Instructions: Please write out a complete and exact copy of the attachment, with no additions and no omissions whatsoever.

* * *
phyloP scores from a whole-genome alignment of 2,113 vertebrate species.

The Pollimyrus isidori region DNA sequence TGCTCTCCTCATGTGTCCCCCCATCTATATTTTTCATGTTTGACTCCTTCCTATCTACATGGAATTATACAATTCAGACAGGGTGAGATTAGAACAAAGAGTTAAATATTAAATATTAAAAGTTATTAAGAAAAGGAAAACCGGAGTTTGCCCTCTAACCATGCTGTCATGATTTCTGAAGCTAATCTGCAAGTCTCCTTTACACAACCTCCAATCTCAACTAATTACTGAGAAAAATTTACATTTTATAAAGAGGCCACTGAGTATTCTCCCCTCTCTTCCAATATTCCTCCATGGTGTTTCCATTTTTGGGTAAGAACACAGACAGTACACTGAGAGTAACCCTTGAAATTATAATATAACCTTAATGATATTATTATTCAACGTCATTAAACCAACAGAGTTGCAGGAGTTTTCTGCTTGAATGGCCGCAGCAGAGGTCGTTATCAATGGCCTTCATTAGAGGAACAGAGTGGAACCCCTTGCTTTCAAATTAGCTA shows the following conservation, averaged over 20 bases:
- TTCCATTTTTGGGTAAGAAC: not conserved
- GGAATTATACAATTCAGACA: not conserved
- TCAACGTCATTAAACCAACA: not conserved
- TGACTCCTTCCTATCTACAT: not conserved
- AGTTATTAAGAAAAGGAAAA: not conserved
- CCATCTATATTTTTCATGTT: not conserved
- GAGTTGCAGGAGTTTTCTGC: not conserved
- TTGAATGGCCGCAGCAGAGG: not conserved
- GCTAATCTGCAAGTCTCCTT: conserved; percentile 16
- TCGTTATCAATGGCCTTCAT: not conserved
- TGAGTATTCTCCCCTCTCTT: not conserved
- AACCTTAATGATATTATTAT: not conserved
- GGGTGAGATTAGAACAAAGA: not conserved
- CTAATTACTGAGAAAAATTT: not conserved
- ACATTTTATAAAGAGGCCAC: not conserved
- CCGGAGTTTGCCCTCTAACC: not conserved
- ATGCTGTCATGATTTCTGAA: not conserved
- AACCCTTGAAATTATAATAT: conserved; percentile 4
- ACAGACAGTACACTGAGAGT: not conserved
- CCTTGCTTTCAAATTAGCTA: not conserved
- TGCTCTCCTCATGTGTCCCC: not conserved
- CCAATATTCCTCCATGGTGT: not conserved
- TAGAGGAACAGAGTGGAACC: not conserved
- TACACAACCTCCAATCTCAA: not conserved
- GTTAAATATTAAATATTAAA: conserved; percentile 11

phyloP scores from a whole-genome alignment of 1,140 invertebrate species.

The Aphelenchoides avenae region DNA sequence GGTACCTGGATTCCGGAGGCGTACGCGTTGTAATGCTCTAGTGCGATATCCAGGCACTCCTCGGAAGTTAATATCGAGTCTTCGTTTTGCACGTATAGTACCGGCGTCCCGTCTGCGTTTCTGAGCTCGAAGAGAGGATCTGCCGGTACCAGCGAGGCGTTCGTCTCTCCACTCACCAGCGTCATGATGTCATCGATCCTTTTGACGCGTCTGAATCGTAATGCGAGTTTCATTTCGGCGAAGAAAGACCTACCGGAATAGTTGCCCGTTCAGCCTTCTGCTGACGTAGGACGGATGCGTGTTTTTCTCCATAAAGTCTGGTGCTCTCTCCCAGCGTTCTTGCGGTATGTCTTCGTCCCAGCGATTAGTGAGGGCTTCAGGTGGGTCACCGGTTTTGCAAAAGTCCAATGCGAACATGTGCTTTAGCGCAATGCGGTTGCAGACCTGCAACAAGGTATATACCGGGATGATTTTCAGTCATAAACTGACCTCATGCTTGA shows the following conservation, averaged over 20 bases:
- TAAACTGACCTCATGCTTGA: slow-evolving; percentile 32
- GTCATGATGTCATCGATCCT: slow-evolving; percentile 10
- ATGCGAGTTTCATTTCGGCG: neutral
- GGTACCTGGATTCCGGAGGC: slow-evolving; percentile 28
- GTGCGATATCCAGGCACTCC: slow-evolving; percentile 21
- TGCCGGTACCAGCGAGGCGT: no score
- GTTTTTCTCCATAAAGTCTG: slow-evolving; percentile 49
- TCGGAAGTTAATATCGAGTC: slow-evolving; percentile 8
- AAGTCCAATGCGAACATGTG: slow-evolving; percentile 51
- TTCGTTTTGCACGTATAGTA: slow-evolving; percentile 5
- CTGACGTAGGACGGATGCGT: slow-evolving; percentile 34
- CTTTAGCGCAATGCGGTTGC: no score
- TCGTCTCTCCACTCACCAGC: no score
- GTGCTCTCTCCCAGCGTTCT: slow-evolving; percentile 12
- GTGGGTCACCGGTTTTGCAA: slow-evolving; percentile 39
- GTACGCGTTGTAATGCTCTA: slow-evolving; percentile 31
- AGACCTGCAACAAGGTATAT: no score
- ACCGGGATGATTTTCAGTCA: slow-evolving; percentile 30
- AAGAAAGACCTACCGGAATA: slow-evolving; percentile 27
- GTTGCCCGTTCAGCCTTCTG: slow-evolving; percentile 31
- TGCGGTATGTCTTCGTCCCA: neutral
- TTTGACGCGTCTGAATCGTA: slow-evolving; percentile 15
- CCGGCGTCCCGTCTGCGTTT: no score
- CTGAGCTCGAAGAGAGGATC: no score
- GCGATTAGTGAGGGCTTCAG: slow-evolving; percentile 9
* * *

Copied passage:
phyloP scores from a whole-genome alignment of 2,113 vertebrate species.

The Pollimyrus isidori region DNA sequence TGCTCTCCTCATGTGTCCCCCCATCTATATTTTTCATGTTTGACTCCTTCCTATCTACATGGAATTATACAATTCAGACAGGGTGAGATTAGAACAAAGAGTTAAATATTAAATATTAAAAGTTATTAAGAAAAGGAAAACCGGAGTTTGCCCTCTAACCATGCTGTCATGATTTCTGAAGCTAATCTGCAAGTCTCCTTTACACAACCTCCAATCTCAACTAATTACTGAGAAAAATTTACATTTTATAAAGAGGCCACTGAGTATTCTCCCCTCTCTTCCAATATTCCTCCATGGTGTTTCCATTTTTGGGTAAGAACACAGACAGTACACTGAGAGTAACCCTTGAAATTATAATATAACCTTAATGATATTATTATTCAACGTCATTAAACCAACAGAGTTGCAGGAGTTTTCTGCTTGAATGGCCGCAGCAGAGGTCGTTATCAATGGCCTTCATTAGAGGAACAGAGTGGAACCCCTTGCTTTCAAATTAGCTA shows the following conservation, averaged over 20 bases:
- TTCCATTTTTGGGTAAGAAC: not conserved
- GGAATTATACAATTCAGACA: not conserved
- TCAACGTCATTAAACCAACA: not conserved
- TGACTCCTTCCTATCTACAT: not conserved
- AGTTATTAAGAAAAGGAAAA: not conserved
- CCATCTATATTTTTCATGTT: not conserved
- GAGTTGCAGGAGTTTTCTGC: not conserved
- TTGAATGGCCGCAGCAGAGG: not conserved
- GCTAATCTGCAAGTCTCCTT: conserved; percentile 16
- TCGTTATCAATGGCCTTCAT: not conserved
- TGAGTATTCTCCCCTCTCTT: not conserved
- AACCTTAATGATATTATTAT: not conserved
- GGGTGAGATTAGAACAAAGA: not conserved
- CTAATTACTGAGAAAAATTT: not conserved
- ACATTTTATAAAGAGGCCAC: not conserved
- CCGGAGTTTGCCCTCTAACC: not conserved
- ATGCTGTCATGATTTCTGAA: not conserved
- AACCCTTGAAATTATAATAT: conserved; percentile 4
- ACAGACAGTACACTGAGAGT: not conserved
- CCTTGCTTTCAAATTAGCTA: not conserved
- TGCTCTCCTCATGTGTCCCC: not conserved
- CCAATATTCCTCCATGGTGT: not conserved
- TAGAGGAACAGAGTGGAACC: not conserved
- TACACAACCTCCAATCTCAA: not conserved
- GTTAAATATTAAATATTAAA: conserved; percentile 11

phyloP scores from a whole-genome alignment of 1,140 invertebrate species.

The Aphelenchoides avenae region DNA sequence GGTACCTGGATTCCGGAGGCGTACGCGTTGTAATGCTCTAGTGCGATATCCAGGCACTCCTCGGAAGTTAATATCGAGTCTTCGTTTTGCACGTATAGTACCGGCGTCCCGTCTGCGTTTCTGAGCTCGAAGAGAGGATCTGCCGGTACCAGCGAGGCGTTCGTCTCTCCACTCACCAGCGTCATGATGTCATCGATCCTTTTGACGCGTCTGAATCGTAATGCGAGTTTCATTTCGGCGAAGAAAGACCTACCGGAATAGTTGCCCGTTCAGCCTTCTGCTGACGTAGGACGGATGCGTGTTTTTCTCCATAAAGTCTGGTGCTCTCTCCCAGCGTTCTTGCGGTATGTCTTCGTCCCAGCGATTAGTGAGGGCTTCAGGTGGGTCACCGGTTTTGCAAAAGTCCAATGCGAACATGTGCTTTAGCGCAATGCGGTTGCAGACCTGCAACAAGGTATATACCGGGATGATTTTCAGTCATAAACTGACCTCATGCTTGA shows the following conservation, averaged over 20 bases:
- TAAACTGACCTCATGCTTGA: slow-evolving; percentile 32
- GTCATGATGTCATCGATCCT: slow-evolving; percentile 10
- ATGCGAGTTTCATTTCGGCG: neutral
- GGTACCTGGATTCCGGAGGC: slow-evolving; percentile 28
- GTGCGATATCCAGGCACTCC: slow-evolving; percentile 21
- TGCCGGTACCAGCGAGGCGT: no score
- GTTTTTCTCCATAAAGTCTG: slow-evolving; percentile 49
- TCGGAAGTTAATATCGAGTC: slow-evolving; percentile 8
- AAGTCCAATGCGAACATGTG: slow-evolving; percentile 51
- TTCGTTTTGCACGTATAGTA: slow-evolving; percentile 5
- CTGACGTAGGACGGATGCGT: slow-evolving; percentile 34
- CTTTAGCGCAATGCGGTTGC: no score
- TCGTCTCTCCACTCACCAGC: no score
- GTGCTCTCTCCCAGCGTTCT: slow-evolving; percentile 12
- GTGGGTCACCGGTTTTGCAA: slow-evolving; percentile 39
- GTACGCGTTGTAATGCTCTA: slow-evolving; percentile 31
- AGACCTGCAACAAGGTATAT: no score
- ACCGGGATGATTTTCAGTCA: slow-evolving; percentile 30
- AAGAAAGACCTACCGGAATA: slow-evolving; percentile 27
- GTTGCCCGTTCAGCCTTCTG: slow-evolving; percentile 31
- TGCGGTATGTCTTCGTCCCA: neutral
- TTTGACGCGTCTGAATCGTA: slow-evolving; percentile 15
- CCGGCGTCCCGTCTGCGTTT: no score
- CTGAGCTCGAAGAGAGGATC: no score
- GCGATTAGTGAGGGCTTCAG: slow-evolving; percentile 9